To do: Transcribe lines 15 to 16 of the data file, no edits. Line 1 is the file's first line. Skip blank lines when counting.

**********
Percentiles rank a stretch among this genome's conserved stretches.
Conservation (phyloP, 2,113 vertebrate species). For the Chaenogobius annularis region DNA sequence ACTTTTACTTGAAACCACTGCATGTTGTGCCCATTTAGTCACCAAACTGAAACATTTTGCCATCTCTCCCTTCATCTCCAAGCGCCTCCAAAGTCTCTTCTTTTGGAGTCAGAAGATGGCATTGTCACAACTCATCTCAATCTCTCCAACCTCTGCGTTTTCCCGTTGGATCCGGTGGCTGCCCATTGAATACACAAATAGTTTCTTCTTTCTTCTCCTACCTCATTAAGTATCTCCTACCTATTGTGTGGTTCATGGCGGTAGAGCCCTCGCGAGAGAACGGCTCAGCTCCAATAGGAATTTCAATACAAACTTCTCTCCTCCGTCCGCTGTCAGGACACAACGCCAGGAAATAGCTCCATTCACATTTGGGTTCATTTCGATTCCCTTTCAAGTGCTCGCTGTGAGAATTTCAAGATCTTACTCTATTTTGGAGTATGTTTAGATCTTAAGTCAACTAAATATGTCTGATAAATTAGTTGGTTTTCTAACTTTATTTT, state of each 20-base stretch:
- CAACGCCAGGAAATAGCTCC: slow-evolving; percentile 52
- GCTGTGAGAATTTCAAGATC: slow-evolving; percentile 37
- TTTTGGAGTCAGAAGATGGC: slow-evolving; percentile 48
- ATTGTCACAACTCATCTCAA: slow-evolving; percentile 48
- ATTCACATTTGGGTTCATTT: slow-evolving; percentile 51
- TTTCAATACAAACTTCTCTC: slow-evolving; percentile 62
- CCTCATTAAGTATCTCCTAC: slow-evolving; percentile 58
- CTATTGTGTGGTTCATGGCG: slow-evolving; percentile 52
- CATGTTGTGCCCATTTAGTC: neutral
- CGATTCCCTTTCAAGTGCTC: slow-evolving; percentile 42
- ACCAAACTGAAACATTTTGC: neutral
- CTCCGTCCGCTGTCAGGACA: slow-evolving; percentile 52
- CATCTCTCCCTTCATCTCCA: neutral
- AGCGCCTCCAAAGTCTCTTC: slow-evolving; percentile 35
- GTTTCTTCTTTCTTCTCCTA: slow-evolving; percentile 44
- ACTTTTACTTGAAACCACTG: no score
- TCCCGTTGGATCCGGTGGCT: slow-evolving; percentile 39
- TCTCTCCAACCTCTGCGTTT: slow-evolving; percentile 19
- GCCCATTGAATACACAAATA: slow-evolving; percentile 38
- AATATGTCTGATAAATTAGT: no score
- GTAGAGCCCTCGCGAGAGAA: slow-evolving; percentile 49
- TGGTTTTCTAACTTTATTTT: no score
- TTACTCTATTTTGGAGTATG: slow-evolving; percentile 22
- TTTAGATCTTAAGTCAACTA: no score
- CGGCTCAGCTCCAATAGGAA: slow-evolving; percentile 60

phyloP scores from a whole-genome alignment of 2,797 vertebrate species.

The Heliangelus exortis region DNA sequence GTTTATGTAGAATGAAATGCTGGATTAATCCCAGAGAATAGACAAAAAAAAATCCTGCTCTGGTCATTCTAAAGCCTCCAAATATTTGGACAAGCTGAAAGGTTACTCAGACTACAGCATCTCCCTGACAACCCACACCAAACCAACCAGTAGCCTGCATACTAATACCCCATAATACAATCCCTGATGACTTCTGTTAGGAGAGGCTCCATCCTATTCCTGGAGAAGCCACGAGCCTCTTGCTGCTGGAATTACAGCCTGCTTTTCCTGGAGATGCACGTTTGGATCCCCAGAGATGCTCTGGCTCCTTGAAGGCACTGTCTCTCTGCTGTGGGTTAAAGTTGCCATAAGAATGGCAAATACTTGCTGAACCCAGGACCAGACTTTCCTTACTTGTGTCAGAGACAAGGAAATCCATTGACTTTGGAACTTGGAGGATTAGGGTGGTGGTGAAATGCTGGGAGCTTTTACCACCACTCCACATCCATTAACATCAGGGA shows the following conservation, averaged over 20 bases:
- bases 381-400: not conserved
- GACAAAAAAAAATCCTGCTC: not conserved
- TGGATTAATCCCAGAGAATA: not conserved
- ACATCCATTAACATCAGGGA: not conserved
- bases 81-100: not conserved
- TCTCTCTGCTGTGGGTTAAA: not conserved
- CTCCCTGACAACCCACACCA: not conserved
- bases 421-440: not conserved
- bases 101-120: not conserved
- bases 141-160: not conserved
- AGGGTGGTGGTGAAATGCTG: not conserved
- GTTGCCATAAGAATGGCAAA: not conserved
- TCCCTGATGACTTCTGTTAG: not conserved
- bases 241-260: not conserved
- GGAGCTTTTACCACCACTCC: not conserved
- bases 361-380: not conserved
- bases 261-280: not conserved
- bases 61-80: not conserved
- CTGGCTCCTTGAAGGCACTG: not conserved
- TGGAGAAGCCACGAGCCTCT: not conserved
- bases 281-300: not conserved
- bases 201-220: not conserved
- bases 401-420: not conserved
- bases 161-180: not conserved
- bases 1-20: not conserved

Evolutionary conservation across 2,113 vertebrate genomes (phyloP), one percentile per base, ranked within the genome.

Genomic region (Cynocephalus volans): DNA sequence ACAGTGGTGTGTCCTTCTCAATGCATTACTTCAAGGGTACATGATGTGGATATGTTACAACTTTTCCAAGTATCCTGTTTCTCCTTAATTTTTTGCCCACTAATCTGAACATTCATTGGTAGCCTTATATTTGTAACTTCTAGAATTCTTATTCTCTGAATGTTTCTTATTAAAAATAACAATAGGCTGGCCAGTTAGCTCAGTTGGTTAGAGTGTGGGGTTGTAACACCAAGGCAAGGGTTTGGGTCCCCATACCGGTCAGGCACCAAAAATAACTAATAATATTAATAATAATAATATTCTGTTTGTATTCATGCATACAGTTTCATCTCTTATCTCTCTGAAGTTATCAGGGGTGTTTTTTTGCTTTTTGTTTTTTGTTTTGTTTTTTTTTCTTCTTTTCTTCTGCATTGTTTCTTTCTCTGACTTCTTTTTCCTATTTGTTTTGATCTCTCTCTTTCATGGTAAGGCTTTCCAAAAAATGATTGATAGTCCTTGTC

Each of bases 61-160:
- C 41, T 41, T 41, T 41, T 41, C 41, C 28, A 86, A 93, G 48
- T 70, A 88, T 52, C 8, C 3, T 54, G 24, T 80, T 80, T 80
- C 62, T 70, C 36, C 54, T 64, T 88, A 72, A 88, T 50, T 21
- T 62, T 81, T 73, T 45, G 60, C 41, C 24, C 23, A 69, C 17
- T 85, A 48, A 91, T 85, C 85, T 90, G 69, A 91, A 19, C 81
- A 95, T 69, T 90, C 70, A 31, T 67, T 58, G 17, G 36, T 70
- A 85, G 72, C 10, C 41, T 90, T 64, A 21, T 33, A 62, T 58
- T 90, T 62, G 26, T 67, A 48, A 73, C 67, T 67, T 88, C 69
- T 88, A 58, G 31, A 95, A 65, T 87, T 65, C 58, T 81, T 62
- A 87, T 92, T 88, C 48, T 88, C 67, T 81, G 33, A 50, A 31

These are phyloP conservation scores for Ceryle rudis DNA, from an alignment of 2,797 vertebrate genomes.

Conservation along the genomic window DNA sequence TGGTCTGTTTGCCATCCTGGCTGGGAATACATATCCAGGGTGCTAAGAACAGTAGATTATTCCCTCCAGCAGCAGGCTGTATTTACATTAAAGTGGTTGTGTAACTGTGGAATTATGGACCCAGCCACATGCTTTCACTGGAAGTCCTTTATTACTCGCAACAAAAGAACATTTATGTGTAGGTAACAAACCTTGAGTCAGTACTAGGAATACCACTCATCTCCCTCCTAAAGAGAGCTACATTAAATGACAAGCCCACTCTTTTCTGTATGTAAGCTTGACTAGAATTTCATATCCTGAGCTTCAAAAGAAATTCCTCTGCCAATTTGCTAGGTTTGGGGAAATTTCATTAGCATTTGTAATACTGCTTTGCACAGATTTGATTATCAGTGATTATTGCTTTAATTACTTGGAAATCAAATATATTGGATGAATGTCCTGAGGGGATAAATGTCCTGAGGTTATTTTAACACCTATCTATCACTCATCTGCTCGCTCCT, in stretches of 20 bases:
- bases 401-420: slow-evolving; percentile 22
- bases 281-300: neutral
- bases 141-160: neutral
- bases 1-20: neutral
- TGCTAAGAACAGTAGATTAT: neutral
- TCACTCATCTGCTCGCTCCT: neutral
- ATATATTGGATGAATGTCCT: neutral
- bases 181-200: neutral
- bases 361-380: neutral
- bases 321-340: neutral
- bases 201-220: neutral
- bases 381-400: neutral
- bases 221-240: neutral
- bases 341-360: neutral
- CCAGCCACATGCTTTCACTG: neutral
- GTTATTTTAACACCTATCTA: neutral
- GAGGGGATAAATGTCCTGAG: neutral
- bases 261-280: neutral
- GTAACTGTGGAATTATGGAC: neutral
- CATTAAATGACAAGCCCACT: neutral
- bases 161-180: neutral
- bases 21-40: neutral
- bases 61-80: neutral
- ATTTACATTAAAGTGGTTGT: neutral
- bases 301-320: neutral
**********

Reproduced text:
- CATCTCTCCCTTCATCTCCA: neutral
- AGCGCCTCCAAAGTCTCTTC: slow-evolving; percentile 35